India's Sikhs wait for justice 25 years after pogrom
For Gurdeep Kaur, this weekend marks the 25th anniversary of the day she saw her son burnt alive during an orgy of anti-Sikh violence sparked by the killing of India's then prime minister.india Updated: Oct 29, 2009 10:55 IST
For Gurdeep Kaur, this weekend marks the 25th anniversary of the day she saw her son burnt alive during an orgy of anti-Sikh violence sparked by the killing of India's then prime minister.
Sitting in her ramshackle home in west New Delhi, the 65-year-old sobs as she recalls hearing the shrieks of a mob approach her house on November 1, 1984, the day after Indira Gandhi's assassination by her Sikh bodyguards.
"I peeped through the window and saw my elder son running towards me, he looked terrified. There was a huge crowd behind him," says Kaur, tears welling up in her eyes.
"One of the men reached out and hit him with a stick. He fell down, the mob was on him in a second, he was beaten, doused with kerosene and burnt alive. He was just 21," says Kaur, who lost four male relatives that day.
Kaur is one of countless women widowed by the anti-Sikh riots in New Delhi and elsewhere that raged for four days following Gandhi's killing on October 31, 1984, claiming at least 2,700 lives.
As India gears up to mark Gandhi's 25th death anniversary on Saturday, wounds left by the violence are far from being healed, with many still waiting for those accused of inciting the violence to be brought to justice.
"My son was coming to tell me my husband had been killed and the shop he used to run, burnt down too. Our men were hunted down in cold blood and killed, it was like butchers slaughtering cattle or pigs," adds Kaur.
Her story echoes those of her neighbours who live in a crammed, run-down apartment complex in one of the many neighbourhoods where the 1984 riot victims were re-settled.
The pogrom in New Delhi and other states began hours after Gandhi was shot dead as she left her residence on the way to give an interview to British actor Peter Ustinov for the BBC.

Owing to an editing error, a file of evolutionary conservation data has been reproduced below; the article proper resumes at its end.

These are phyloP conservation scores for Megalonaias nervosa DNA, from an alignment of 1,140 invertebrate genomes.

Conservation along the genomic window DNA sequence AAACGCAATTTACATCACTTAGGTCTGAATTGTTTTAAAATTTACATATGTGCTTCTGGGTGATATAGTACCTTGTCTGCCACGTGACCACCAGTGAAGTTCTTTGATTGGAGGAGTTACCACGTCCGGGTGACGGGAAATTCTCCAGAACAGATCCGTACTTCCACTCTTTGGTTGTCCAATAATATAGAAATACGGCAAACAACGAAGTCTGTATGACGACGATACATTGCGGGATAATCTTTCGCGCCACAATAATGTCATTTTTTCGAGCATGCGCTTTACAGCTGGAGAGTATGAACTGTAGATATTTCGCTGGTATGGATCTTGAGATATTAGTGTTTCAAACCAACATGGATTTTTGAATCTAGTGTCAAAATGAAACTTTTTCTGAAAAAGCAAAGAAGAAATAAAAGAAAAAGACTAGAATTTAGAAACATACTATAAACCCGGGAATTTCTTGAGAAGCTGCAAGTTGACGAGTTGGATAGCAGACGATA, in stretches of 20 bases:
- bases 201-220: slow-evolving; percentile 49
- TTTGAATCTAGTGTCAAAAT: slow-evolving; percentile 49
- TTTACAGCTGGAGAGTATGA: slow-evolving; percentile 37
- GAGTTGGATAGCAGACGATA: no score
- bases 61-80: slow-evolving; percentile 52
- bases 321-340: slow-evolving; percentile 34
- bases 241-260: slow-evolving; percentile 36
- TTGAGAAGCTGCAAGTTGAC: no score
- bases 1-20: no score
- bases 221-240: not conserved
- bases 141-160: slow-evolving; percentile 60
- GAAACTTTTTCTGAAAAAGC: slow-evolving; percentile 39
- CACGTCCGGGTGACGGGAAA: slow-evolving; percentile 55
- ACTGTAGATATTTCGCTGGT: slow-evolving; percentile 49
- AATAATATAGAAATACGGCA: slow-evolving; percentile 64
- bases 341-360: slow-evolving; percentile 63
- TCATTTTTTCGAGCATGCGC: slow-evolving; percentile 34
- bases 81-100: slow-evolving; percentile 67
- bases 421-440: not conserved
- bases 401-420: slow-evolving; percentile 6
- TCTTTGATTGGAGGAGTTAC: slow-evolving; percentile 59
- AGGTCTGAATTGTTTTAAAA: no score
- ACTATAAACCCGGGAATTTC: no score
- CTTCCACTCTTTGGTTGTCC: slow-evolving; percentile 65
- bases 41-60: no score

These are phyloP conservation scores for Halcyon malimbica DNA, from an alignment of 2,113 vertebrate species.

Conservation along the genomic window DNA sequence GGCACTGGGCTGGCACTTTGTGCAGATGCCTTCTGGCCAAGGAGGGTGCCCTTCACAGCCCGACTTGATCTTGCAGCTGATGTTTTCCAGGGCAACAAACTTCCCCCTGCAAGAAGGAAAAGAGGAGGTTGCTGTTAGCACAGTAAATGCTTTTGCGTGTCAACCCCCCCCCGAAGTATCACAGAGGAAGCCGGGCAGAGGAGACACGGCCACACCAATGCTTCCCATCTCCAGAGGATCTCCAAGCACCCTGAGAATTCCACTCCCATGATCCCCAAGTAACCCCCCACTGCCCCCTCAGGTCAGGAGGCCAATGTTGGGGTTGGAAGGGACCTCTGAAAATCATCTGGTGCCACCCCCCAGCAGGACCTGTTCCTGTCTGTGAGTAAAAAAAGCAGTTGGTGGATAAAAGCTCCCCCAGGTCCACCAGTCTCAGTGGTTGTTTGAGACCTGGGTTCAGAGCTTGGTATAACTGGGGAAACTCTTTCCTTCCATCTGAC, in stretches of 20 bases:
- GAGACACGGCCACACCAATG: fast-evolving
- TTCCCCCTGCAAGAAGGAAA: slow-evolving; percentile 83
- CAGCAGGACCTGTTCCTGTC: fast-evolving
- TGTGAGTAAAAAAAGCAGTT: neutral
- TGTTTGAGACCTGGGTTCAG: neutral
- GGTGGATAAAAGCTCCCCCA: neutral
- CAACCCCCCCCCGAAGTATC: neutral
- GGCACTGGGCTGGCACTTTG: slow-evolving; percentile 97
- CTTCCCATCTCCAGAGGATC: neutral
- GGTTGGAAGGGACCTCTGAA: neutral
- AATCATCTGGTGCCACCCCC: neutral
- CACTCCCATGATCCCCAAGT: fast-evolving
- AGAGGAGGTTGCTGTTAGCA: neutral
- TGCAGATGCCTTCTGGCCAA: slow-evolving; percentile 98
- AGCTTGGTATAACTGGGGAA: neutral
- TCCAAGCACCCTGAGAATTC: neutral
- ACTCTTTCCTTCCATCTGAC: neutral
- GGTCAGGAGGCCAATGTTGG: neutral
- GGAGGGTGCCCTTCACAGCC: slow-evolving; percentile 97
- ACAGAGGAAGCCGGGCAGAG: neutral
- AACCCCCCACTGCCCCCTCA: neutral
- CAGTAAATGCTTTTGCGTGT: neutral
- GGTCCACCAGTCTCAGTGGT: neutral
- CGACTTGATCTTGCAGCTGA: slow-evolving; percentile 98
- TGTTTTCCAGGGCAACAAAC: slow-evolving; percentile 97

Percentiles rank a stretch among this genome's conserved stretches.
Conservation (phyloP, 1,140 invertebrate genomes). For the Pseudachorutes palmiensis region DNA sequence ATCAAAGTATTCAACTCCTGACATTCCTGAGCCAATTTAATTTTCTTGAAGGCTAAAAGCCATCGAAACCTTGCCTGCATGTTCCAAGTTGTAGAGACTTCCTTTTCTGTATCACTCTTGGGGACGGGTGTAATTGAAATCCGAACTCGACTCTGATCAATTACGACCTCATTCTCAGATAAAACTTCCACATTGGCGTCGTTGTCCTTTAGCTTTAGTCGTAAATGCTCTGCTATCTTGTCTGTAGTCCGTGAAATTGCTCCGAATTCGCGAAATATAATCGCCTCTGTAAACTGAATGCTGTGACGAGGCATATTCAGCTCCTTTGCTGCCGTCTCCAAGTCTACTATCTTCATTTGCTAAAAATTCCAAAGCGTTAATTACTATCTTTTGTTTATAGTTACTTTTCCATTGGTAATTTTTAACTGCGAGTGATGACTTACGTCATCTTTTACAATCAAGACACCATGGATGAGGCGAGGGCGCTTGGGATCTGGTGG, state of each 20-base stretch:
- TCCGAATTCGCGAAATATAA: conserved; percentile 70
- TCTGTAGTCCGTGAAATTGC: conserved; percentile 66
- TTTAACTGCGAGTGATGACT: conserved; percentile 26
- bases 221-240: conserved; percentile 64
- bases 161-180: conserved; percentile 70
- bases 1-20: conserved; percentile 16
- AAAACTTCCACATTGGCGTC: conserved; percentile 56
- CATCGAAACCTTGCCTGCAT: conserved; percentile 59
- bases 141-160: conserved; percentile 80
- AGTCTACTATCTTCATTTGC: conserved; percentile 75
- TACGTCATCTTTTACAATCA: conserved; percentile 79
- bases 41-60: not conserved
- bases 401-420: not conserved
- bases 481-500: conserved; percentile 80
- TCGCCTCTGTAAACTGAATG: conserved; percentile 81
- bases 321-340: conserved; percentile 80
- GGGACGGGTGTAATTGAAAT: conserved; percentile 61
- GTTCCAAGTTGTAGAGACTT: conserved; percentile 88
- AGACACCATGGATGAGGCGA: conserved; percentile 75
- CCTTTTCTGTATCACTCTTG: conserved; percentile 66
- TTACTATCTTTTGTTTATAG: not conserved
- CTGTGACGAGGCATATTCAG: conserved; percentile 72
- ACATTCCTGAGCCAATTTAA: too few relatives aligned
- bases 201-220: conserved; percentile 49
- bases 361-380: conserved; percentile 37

Her slaying was seen as revenge for her decision to send in the army to evict Sikh separatists from Sikhism's holiest site, the Golden Temple, in Punjab. The state was racked by a violent insurgency at the time.
Hindu mobs began rampaging through Sikh neighbourhoods almost immediately, with the alleged connivance and encouragement of police and political figures from Gandhi's Congress party, which rules India today.
By the time calm was restored, tens of thousands of homes and businesses were destroyed. Many Sikhs had removed their turbans and cut their hair to avoid being recognised.
"Every year on the anniversary, I cannot sleep -- all those horrible scenes keep replaying before my eyes. I cannot forget the brutality and the savagery," says Asubhi Kaur, Gurdeep's neighbour.
Nirmal Kaur, who was barely a teenager when her father, uncles and several cousins were killed, is still bitter so little has been done to bring those responsible to justice.
"Neither tears nor our pleas for justice have made any difference," she says.
Only a handful of police officials have been punished and none of the Congress leaders accused of inciting the mobs has been successfully prosecuted.
"We saw these Congress politicians encouraging the crowds to target us. Despite our evidence and testimonials, no one has been convicted," says Gurdeep Kaur.
Federal detectives have investigated Jagdish Tytler, one of two former ministers accused of inciting the mobs, as well as senior Congress party leaders Sajjan Kumar and former minister H.K.L. Bhagat.
Police said they were unable to find witnesses to testify against Tytler, while Kumar is still the subject of a probe. Bhagat has died.
They all denied any involvement.
Hindu-majority India has come a long way in the 25 years since the carnage, economically and socially, though intra-religious fighting still blows up occasionally -- against Christians last year and against Muslims in 2002.
The country now has its first Sikh prime minister, Manmohan Singh, and the ruling Congress party, still headed by the Gandhi dynasty, has made efforts to build bridges with the community.
Indira's son Rajiv Gandhi, who was himself assassinated by a Tamil Tiger bomber in 1991, notoriously downplayed the violence afterwards when he said "there are always tremors when a great tree falls".
However, Rajiv's son Rahul called the riots "absolutely wrong" last year during a visit to the Golden Temple.
H.S. Phoolka, a lawyer and activist representing riot victims, says many people have given up hope of seeing justice.
"This is what the culprits wanted, that we should get frustrated and stop pursuing it," he says.
But, he adds, "as an activist and lawyer I feel it is my duty to pursue the cases and take it to the logical end. It's only then that we can ensure that these kinds of things don't happen again."
R.S. Chhatwal, secretary of the Sikh Forum, an advocacy group, says the fight for justice should not be linked to religion.
"It shouldn't be taken as a Sikh issue," he says. "It was a humanitarian issue because the government and police connived to kill, loot and destroy the property of a community that was very visible."